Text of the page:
As Michael Hyatt succinctly puts it, “To bury your talent in the yard is not good stewardship.”
We're conditioned to minimize our accomplishments.
This is what nice girls do. In a fascinating article in the Harvard Business Review, Deborah Tannen writes,
The research of sociologists, anthropologists, and psychologists observing American children at play has shown that … girls learn to downplay ways in which one is better than the others and to emphasize ways in which they are all the same. Most girls learn that sounding too sure of themselves will make them unpopular with their peers. A group of girls will ostracize a girl who calls attention to her own superiority and criticize her. Women are less likely than men to have learned to blow their own horn. And they are more likely than men to believe that if they do so, they won’t be liked.
Christian women have an added reality in that so much of Christian culture tells them (and not their male peers) to be “good.” By which we mean be submissive, sweet, gentle, and modest. While it’s true that Peter said to women, “Clothe yourselves with the unfading beauty of a gentle and quiet spirit,” (1 Peter 3:4), it’s equally true that Jesus told everyone that the gentle would be blessed (Matthew 5:5). Jesus calls himself gentle (Matthew 11:29), and Paul and Peter caution both men and women to be gentle always (1 Peter 3:5, Titus 3:2, Galatians 6:1). It appears to be a quality to aspire to regardless of gender, as it means having a spirit that relies on God alone for defense and accepts his decisions.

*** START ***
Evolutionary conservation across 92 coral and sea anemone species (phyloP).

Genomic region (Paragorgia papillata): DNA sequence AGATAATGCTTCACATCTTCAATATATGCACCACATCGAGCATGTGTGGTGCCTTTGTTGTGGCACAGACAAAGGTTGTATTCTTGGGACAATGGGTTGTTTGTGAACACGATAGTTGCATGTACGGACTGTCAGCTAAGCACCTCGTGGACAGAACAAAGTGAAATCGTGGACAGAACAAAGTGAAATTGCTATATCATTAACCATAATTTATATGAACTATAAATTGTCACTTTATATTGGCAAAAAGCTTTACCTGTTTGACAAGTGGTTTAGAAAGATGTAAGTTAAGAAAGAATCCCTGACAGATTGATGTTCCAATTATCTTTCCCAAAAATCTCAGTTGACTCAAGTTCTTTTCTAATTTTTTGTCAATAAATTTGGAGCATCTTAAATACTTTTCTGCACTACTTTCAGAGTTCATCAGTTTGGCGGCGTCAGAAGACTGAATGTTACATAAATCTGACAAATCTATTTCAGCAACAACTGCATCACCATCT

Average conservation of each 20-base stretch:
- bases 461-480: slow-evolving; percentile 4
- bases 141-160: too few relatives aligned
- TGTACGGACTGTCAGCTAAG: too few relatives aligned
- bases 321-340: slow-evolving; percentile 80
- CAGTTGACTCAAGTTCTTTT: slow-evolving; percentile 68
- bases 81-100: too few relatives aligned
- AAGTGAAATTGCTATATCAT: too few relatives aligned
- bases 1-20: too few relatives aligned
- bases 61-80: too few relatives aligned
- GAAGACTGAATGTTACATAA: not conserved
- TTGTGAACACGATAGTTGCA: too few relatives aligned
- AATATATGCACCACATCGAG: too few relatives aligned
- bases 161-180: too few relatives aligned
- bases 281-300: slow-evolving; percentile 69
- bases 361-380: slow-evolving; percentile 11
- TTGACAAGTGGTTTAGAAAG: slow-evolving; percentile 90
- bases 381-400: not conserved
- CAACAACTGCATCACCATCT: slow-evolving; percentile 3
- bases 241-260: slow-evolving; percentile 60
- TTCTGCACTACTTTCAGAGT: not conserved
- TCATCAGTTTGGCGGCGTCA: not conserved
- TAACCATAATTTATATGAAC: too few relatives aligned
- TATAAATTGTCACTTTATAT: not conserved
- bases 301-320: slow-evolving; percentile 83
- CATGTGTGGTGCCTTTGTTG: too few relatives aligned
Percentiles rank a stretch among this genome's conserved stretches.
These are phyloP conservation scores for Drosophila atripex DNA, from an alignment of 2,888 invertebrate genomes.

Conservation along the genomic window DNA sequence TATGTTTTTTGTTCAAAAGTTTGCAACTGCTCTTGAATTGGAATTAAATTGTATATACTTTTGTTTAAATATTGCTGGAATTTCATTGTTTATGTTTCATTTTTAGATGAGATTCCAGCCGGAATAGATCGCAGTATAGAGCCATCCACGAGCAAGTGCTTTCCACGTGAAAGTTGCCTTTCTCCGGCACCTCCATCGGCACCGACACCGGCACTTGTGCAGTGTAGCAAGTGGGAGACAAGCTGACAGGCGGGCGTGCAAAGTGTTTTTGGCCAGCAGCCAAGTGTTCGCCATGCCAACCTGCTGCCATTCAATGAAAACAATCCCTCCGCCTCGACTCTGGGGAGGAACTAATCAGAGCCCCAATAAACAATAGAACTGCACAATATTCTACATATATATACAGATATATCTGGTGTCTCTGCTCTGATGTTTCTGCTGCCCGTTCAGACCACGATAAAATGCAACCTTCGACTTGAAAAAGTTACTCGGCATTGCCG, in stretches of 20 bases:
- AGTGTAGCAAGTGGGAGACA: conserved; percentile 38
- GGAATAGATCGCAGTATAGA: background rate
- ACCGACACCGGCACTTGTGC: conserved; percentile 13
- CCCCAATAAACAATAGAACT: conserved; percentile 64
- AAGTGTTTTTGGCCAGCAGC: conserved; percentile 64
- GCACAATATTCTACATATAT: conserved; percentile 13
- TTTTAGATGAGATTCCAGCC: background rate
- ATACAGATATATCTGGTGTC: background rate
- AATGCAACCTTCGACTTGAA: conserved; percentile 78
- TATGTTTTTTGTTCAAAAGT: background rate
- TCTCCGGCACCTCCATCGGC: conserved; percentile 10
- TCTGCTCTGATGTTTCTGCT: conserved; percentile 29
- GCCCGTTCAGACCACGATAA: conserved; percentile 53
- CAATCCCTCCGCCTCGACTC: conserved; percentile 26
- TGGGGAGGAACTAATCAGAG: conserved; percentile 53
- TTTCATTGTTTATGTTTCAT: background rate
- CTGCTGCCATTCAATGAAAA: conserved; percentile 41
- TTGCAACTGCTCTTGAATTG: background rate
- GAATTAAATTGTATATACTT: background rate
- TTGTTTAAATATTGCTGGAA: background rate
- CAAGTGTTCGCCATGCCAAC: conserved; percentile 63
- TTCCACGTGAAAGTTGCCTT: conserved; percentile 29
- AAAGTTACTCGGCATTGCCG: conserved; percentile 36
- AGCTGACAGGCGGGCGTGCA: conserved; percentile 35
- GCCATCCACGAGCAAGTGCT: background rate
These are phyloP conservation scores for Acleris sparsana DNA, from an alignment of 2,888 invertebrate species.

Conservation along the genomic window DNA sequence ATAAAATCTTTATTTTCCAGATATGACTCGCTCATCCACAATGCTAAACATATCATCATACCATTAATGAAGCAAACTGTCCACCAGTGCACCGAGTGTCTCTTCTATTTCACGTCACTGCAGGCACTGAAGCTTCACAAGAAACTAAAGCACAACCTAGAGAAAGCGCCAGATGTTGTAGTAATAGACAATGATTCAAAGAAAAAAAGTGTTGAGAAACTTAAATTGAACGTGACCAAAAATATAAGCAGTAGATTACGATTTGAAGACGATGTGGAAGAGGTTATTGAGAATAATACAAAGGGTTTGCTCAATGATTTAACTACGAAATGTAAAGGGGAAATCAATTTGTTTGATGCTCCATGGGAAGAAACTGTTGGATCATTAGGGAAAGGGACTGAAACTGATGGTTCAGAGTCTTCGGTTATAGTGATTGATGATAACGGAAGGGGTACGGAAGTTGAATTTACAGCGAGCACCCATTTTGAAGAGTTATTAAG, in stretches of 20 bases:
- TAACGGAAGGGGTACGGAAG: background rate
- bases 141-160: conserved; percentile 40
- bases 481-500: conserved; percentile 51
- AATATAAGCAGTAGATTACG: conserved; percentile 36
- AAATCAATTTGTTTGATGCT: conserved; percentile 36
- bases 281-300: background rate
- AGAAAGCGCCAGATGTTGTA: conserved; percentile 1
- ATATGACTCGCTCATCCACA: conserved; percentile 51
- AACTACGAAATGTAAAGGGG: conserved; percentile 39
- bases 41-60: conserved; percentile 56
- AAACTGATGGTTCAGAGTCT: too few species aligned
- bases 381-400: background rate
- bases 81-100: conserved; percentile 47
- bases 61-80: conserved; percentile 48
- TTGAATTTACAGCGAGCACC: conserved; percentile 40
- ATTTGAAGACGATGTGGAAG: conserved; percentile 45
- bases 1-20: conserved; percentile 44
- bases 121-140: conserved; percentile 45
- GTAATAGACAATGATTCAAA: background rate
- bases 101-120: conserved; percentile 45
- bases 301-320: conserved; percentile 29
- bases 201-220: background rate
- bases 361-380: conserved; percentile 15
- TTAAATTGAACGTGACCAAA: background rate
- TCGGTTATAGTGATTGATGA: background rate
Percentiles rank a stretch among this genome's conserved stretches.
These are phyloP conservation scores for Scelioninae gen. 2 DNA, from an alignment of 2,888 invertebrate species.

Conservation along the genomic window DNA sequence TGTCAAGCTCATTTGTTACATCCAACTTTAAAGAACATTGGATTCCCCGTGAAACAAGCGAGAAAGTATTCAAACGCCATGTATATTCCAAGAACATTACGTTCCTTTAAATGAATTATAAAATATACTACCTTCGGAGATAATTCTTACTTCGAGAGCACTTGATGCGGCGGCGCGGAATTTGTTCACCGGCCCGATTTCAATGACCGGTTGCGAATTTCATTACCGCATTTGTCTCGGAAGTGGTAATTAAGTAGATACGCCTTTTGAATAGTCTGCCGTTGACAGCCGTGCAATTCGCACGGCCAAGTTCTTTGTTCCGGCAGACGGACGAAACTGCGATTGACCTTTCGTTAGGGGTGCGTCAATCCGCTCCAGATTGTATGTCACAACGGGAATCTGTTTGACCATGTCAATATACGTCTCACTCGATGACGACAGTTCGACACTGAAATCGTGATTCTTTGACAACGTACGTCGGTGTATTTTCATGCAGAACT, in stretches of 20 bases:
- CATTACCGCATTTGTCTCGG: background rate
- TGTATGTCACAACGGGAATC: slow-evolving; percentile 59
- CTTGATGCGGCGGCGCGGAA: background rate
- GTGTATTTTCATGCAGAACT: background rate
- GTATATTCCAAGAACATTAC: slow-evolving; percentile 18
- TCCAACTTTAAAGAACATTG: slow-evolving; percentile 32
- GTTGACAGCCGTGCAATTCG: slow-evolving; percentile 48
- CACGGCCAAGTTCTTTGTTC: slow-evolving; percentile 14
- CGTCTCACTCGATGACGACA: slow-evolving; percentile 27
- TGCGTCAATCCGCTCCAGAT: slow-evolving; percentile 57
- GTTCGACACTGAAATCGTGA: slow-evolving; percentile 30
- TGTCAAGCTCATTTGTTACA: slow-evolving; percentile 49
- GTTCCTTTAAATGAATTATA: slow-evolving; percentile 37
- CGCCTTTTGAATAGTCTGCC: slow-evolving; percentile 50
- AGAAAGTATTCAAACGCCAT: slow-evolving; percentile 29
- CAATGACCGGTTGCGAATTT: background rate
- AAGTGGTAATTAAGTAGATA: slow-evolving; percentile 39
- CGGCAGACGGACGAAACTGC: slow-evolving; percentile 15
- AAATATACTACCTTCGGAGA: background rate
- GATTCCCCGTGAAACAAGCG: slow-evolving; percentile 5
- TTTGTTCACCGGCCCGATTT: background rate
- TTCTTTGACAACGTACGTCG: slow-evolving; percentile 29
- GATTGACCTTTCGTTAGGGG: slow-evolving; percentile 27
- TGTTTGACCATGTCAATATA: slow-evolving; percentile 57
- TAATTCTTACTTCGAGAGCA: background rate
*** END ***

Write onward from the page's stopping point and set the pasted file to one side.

And yet many women accept the false idea that gentleness is a female quality. We also accept the notion that gentleness and ensuring we’re heard are mutually exclusive goals. As nice girls, we backpedal our own abilities, keeping quiet unless asked, and even then, push aside our qualifications with, “Well, it's not that big a deal.”
I do this myself. If someone asks about a current writing project, my most likely response is to mumble a few summary sentences in a voice that tells the listener he or she couldn't possibly be interested. Minimizing my excitement over a project, however, does no one any favors.
We're afraid of failure—and success.
These are both perfectionist tendencies. For many women, relationships are at the root of these fears. We're afraid we won't be liked if we act too confident and achieve our dreams. We fear we'll let others down if we can't sustain what we achieve—that if we fail, someone might be hurt. On the other hand, if we succeed, we might lose people who mean something to us. We even fear losing people who don't mean anything to us!